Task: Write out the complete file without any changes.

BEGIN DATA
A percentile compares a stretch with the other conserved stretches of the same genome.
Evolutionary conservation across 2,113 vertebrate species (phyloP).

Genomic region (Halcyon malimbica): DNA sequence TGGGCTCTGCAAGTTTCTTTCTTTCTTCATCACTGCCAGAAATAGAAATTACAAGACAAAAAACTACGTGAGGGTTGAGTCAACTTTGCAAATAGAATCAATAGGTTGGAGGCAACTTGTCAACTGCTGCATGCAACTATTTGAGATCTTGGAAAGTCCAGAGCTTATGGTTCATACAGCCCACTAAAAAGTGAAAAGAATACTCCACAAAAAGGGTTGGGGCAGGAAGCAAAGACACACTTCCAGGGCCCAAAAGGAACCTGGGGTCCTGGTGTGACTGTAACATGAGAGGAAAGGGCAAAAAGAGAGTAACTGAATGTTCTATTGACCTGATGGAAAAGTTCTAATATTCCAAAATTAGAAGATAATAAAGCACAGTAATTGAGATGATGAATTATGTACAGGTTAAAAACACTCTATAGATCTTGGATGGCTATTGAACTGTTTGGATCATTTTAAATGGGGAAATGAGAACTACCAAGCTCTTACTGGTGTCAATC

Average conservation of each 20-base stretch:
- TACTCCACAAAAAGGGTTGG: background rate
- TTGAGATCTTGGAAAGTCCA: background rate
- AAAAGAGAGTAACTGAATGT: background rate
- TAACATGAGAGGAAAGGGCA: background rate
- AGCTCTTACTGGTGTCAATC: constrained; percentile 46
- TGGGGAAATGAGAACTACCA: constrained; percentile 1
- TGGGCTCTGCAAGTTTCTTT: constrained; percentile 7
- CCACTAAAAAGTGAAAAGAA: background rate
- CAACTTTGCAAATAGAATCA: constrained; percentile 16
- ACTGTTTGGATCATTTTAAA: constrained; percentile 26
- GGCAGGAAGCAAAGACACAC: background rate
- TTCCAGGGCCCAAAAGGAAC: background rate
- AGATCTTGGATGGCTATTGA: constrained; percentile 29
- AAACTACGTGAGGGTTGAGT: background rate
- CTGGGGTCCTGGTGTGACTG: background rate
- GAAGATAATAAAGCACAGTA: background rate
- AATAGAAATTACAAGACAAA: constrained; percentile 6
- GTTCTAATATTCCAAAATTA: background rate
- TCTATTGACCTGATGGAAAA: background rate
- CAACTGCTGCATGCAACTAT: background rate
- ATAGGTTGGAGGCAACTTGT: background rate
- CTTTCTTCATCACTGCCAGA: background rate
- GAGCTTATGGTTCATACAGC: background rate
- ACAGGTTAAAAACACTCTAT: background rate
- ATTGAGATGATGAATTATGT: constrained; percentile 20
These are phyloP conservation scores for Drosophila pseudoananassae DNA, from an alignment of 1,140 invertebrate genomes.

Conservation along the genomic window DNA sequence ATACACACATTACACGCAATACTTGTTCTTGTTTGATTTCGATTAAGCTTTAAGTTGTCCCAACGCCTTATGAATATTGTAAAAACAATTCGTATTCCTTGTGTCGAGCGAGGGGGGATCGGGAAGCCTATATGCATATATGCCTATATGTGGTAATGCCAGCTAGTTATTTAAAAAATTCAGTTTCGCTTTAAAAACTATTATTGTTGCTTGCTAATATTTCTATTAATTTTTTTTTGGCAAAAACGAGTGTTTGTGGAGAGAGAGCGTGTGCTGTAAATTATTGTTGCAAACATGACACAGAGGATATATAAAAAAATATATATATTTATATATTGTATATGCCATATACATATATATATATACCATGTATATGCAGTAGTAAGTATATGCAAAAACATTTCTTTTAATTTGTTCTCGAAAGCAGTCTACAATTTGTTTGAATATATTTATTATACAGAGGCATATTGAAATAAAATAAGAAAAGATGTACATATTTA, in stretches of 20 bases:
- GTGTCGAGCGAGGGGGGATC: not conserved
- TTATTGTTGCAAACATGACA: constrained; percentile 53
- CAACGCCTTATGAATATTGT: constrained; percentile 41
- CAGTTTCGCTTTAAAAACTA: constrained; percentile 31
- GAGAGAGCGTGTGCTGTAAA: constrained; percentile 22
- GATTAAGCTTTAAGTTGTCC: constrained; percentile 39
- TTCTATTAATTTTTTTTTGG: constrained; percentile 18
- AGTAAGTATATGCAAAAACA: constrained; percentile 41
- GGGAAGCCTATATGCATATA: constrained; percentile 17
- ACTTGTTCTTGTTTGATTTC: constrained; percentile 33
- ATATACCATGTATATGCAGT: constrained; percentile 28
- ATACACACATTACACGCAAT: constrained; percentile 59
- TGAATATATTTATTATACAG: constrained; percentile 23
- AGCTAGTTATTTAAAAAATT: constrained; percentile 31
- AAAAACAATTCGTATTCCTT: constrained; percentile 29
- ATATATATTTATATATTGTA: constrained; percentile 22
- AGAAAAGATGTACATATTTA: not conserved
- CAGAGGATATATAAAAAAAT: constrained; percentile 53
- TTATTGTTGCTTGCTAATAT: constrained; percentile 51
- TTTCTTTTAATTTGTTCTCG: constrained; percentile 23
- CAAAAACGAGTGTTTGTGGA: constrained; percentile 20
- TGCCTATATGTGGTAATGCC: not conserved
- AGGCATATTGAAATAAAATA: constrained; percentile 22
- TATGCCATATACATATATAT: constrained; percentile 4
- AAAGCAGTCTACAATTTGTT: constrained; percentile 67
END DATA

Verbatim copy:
A percentile compares a stretch with the other conserved stretches of the same genome.
Evolutionary conservation across 2,113 vertebrate species (phyloP).

Genomic region (Halcyon malimbica): DNA sequence TGGGCTCTGCAAGTTTCTTTCTTTCTTCATCACTGCCAGAAATAGAAATTACAAGACAAAAAACTACGTGAGGGTTGAGTCAACTTTGCAAATAGAATCAATAGGTTGGAGGCAACTTGTCAACTGCTGCATGCAACTATTTGAGATCTTGGAAAGTCCAGAGCTTATGGTTCATACAGCCCACTAAAAAGTGAAAAGAATACTCCACAAAAAGGGTTGGGGCAGGAAGCAAAGACACACTTCCAGGGCCCAAAAGGAACCTGGGGTCCTGGTGTGACTGTAACATGAGAGGAAAGGGCAAAAAGAGAGTAACTGAATGTTCTATTGACCTGATGGAAAAGTTCTAATATTCCAAAATTAGAAGATAATAAAGCACAGTAATTGAGATGATGAATTATGTACAGGTTAAAAACACTCTATAGATCTTGGATGGCTATTGAACTGTTTGGATCATTTTAAATGGGGAAATGAGAACTACCAAGCTCTTACTGGTGTCAATC

Average conservation of each 20-base stretch:
- TACTCCACAAAAAGGGTTGG: background rate
- TTGAGATCTTGGAAAGTCCA: background rate
- AAAAGAGAGTAACTGAATGT: background rate
- TAACATGAGAGGAAAGGGCA: background rate
- AGCTCTTACTGGTGTCAATC: constrained; percentile 46
- TGGGGAAATGAGAACTACCA: constrained; percentile 1
- TGGGCTCTGCAAGTTTCTTT: constrained; percentile 7
- CCACTAAAAAGTGAAAAGAA: background rate
- CAACTTTGCAAATAGAATCA: constrained; percentile 16
- ACTGTTTGGATCATTTTAAA: constrained; percentile 26
- GGCAGGAAGCAAAGACACAC: background rate
- TTCCAGGGCCCAAAAGGAAC: background rate
- AGATCTTGGATGGCTATTGA: constrained; percentile 29
- AAACTACGTGAGGGTTGAGT: background rate
- CTGGGGTCCTGGTGTGACTG: background rate
- GAAGATAATAAAGCACAGTA: background rate
- AATAGAAATTACAAGACAAA: constrained; percentile 6
- GTTCTAATATTCCAAAATTA: background rate
- TCTATTGACCTGATGGAAAA: background rate
- CAACTGCTGCATGCAACTAT: background rate
- ATAGGTTGGAGGCAACTTGT: background rate
- CTTTCTTCATCACTGCCAGA: background rate
- GAGCTTATGGTTCATACAGC: background rate
- ACAGGTTAAAAACACTCTAT: background rate
- ATTGAGATGATGAATTATGT: constrained; percentile 20
These are phyloP conservation scores for Drosophila pseudoananassae DNA, from an alignment of 1,140 invertebrate genomes.

Conservation along the genomic window DNA sequence ATACACACATTACACGCAATACTTGTTCTTGTTTGATTTCGATTAAGCTTTAAGTTGTCCCAACGCCTTATGAATATTGTAAAAACAATTCGTATTCCTTGTGTCGAGCGAGGGGGGATCGGGAAGCCTATATGCATATATGCCTATATGTGGTAATGCCAGCTAGTTATTTAAAAAATTCAGTTTCGCTTTAAAAACTATTATTGTTGCTTGCTAATATTTCTATTAATTTTTTTTTGGCAAAAACGAGTGTTTGTGGAGAGAGAGCGTGTGCTGTAAATTATTGTTGCAAACATGACACAGAGGATATATAAAAAAATATATATATTTATATATTGTATATGCCATATACATATATATATATACCATGTATATGCAGTAGTAAGTATATGCAAAAACATTTCTTTTAATTTGTTCTCGAAAGCAGTCTACAATTTGTTTGAATATATTTATTATACAGAGGCATATTGAAATAAAATAAGAAAAGATGTACATATTTA, in stretches of 20 bases:
- GTGTCGAGCGAGGGGGGATC: not conserved
- TTATTGTTGCAAACATGACA: constrained; percentile 53
- CAACGCCTTATGAATATTGT: constrained; percentile 41
- CAGTTTCGCTTTAAAAACTA: constrained; percentile 31
- GAGAGAGCGTGTGCTGTAAA: constrained; percentile 22
- GATTAAGCTTTAAGTTGTCC: constrained; percentile 39
- TTCTATTAATTTTTTTTTGG: constrained; percentile 18
- AGTAAGTATATGCAAAAACA: constrained; percentile 41
- GGGAAGCCTATATGCATATA: constrained; percentile 17
- ACTTGTTCTTGTTTGATTTC: constrained; percentile 33
- ATATACCATGTATATGCAGT: constrained; percentile 28
- ATACACACATTACACGCAAT: constrained; percentile 59
- TGAATATATTTATTATACAG: constrained; percentile 23
- AGCTAGTTATTTAAAAAATT: constrained; percentile 31
- AAAAACAATTCGTATTCCTT: constrained; percentile 29
- ATATATATTTATATATTGTA: constrained; percentile 22
- AGAAAAGATGTACATATTTA: not conserved
- CAGAGGATATATAAAAAAAT: constrained; percentile 53
- TTATTGTTGCTTGCTAATAT: constrained; percentile 51
- TTTCTTTTAATTTGTTCTCG: constrained; percentile 23
- CAAAAACGAGTGTTTGTGGA: constrained; percentile 20
- TGCCTATATGTGGTAATGCC: not conserved
- AGGCATATTGAAATAAAATA: constrained; percentile 22
- TATGCCATATACATATATAT: constrained; percentile 4
- AAAGCAGTCTACAATTTGTT: constrained; percentile 67